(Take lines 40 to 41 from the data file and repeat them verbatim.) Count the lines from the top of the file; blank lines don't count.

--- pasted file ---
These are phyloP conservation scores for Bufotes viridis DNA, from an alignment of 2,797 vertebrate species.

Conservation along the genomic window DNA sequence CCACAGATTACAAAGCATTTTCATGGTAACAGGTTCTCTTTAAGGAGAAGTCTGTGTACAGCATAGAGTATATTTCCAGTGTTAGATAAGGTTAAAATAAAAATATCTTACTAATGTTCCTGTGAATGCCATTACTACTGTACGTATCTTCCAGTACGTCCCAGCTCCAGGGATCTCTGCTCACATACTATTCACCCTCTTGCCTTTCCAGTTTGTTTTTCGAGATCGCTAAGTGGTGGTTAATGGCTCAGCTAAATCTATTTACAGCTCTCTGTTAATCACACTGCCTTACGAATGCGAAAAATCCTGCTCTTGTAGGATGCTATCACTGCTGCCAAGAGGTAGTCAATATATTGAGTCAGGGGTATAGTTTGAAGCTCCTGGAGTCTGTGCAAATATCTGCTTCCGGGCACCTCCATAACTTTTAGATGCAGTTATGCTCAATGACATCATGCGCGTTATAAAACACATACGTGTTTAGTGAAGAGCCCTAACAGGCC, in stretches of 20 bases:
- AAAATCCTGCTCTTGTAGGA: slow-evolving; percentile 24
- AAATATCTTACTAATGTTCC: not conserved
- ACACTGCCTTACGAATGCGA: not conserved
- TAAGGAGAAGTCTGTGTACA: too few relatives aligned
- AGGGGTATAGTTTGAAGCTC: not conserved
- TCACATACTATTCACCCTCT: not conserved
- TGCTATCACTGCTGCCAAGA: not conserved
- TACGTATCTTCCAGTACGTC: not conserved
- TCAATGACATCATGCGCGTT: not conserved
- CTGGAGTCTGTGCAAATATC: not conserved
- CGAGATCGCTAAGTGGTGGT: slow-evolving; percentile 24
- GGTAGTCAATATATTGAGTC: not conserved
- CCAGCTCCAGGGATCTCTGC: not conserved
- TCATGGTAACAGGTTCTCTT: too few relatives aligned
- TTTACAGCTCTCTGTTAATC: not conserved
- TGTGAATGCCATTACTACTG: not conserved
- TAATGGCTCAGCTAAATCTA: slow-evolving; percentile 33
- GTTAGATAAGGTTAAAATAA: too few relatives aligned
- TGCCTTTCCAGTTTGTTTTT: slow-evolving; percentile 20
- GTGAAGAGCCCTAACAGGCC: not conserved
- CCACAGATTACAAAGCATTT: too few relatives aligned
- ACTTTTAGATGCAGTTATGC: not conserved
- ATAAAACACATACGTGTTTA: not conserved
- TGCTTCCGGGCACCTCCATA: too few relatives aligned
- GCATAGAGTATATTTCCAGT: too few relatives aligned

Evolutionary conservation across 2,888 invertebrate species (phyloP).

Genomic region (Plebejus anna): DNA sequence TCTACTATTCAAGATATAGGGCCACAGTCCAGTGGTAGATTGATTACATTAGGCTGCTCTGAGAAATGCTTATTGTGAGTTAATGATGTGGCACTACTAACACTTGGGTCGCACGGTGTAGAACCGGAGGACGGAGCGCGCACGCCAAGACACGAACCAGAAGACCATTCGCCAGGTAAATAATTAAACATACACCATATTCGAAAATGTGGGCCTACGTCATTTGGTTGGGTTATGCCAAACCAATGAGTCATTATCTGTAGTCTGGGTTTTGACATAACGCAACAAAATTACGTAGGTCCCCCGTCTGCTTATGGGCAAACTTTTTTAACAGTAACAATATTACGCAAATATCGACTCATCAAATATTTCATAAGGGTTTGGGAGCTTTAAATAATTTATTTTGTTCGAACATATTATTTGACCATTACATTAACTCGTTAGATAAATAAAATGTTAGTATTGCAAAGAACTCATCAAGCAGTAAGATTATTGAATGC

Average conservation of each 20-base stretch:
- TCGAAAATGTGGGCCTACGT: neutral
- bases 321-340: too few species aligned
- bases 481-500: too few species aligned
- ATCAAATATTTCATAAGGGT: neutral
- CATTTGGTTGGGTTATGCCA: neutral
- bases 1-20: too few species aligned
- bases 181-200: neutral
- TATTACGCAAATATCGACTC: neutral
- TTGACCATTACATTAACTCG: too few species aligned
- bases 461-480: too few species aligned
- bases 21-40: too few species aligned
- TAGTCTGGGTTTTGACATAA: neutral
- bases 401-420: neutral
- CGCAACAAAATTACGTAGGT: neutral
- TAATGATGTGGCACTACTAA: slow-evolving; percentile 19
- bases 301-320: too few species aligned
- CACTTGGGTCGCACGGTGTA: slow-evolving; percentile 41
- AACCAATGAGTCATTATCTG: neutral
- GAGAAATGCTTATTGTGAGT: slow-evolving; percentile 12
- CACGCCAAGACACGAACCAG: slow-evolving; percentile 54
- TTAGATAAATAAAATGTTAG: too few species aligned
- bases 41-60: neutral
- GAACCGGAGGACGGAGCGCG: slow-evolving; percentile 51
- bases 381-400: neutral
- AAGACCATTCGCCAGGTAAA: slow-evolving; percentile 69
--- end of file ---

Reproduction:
- bases 461-480: too few species aligned
- bases 21-40: too few species aligned